As it turned out, the greatest threat to Jewish religion and culture was not Christianity, but the Roman Empire. In 66 A.D., the Jews in Palestine rebelled against their Roman occupiers, a rebellion which continued for several years. As a result, the Romans completely destroyed Jerusalem and the temple in 70 A.D. This must have come as something of a surprise to the early Jewish Christians, because we have reason to believe that they expected Christ to return very quickly to set up his kingdom on earth with Jerusalem as its capital. But for the Jewish community as a whole, it must have been heartbreaking.
The Superiority of Christ and the New CovenantEdit
There are two major themes in Hebrews. They are: 1) the superiority of Christ and the New Covenant over what existed before, and 2) the importance of faith. The first of these themes dominates the epistle until the middle of Chapter 10, and the second, from Chapter 10 forward.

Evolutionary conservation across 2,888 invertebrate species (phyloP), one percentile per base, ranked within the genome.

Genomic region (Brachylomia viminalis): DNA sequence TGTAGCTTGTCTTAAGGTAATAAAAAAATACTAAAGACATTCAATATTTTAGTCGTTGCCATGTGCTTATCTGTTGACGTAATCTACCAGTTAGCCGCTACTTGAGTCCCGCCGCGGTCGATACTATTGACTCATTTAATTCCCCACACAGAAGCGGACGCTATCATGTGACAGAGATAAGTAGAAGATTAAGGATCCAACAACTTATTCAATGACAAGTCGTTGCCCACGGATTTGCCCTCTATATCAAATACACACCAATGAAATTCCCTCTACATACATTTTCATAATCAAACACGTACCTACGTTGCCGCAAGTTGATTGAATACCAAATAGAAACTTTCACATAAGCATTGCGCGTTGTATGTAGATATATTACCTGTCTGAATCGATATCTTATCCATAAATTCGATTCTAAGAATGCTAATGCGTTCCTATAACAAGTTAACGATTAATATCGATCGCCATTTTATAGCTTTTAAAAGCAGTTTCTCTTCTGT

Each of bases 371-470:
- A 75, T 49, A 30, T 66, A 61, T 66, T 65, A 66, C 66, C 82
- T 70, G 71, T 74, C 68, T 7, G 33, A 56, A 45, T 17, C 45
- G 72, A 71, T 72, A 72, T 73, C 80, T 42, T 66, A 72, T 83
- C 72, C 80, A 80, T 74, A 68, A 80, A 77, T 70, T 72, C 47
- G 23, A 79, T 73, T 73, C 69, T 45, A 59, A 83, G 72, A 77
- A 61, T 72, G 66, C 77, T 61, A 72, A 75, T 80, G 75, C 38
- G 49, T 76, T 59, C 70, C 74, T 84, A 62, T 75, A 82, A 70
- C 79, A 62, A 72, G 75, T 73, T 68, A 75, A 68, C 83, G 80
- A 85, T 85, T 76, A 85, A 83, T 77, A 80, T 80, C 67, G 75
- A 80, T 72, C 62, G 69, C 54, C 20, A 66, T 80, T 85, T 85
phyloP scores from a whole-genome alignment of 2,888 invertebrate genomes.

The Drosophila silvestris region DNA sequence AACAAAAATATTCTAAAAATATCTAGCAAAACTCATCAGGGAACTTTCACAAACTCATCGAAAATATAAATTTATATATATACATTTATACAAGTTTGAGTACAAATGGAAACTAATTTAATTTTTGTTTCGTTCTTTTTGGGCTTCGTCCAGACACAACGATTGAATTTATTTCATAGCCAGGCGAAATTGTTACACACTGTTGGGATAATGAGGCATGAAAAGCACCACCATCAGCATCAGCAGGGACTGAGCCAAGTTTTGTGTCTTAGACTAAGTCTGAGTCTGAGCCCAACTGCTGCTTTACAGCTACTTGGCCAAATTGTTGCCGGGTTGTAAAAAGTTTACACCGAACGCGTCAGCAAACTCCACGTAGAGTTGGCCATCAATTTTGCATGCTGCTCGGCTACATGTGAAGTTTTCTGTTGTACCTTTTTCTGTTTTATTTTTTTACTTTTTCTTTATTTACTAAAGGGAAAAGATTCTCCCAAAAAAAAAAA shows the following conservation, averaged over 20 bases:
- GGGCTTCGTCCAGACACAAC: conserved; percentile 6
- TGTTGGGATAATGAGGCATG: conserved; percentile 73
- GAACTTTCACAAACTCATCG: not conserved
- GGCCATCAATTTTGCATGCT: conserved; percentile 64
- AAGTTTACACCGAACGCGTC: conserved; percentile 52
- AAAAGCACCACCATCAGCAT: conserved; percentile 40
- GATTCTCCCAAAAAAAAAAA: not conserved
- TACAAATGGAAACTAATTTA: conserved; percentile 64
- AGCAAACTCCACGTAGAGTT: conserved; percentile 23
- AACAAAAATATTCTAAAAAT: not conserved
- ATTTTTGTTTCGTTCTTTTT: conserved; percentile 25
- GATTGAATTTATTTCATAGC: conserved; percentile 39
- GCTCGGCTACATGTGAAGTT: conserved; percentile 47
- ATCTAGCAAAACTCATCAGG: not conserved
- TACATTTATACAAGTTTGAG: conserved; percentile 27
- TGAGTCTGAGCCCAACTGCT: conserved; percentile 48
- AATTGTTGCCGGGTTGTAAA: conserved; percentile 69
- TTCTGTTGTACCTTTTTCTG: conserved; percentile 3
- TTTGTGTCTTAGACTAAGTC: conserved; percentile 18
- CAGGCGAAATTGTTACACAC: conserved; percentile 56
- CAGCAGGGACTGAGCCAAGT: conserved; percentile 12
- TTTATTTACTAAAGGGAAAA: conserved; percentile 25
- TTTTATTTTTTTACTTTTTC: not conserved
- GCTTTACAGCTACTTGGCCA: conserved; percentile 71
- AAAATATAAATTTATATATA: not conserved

The epistle opens by telling us that God has appointed Jesus “heir of all things, by whom also he made the worlds” (1:2). Then, liberally quoting the Hebrew scriptures (Christian Old Testament), the writer argues for Christ’s superiority over angels and priests; his victory over death and suffering; the superiority of the new covenant over the old; and the superiority of Christ’s sacrifice of himself over the animal sacrifices commanded under the old covenant.
Reverence for angels was very prevalent in first-century Judaism, yet the author argues that the Messiah was greatly superior to the angels. Using a selection from Psalm 110, he challenges his readers with the question, “To which of the angels has he ever said, ‘Sit at my right hand until I make your enemies your footstool’? Are they not all ministering spirits sent forth to minister for those who will inherit salvation?” (1:13-14). The passage in question, while written a thousand years before Christ, was understood to be referring to the Messiah who was to come.